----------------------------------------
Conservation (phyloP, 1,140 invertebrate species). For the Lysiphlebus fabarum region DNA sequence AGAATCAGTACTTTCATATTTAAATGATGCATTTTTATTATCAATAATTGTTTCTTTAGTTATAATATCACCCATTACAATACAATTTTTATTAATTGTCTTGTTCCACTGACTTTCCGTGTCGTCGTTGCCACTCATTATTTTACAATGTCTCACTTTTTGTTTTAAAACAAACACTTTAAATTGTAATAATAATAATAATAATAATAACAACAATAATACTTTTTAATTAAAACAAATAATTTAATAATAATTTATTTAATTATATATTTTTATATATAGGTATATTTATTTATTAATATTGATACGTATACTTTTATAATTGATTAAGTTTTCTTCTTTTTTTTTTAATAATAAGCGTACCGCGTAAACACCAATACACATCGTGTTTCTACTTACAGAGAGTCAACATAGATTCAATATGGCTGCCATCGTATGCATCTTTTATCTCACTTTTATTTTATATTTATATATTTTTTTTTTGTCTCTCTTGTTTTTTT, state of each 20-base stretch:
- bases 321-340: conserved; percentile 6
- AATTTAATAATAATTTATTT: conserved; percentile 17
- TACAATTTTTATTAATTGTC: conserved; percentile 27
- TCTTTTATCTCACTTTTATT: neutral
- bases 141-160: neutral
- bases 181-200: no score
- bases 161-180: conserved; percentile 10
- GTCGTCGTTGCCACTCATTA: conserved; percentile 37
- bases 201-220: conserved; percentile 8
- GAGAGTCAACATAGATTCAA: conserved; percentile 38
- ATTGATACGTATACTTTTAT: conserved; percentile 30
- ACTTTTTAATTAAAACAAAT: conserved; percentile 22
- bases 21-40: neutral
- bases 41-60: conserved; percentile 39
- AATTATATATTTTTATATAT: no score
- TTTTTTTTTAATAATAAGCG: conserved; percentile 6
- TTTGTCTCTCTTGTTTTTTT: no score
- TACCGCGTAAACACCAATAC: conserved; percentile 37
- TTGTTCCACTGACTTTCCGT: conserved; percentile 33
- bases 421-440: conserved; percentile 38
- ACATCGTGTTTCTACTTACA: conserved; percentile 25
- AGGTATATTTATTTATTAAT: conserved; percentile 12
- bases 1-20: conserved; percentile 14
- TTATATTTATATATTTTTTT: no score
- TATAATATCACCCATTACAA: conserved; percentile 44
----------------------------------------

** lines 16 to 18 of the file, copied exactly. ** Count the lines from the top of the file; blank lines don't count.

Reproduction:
- AATTATATATTTTTATATAT: no score
- TTTTTTTTTAATAATAAGCG: conserved; percentile 6
- TTTGTCTCTCTTGTTTTTTT: no score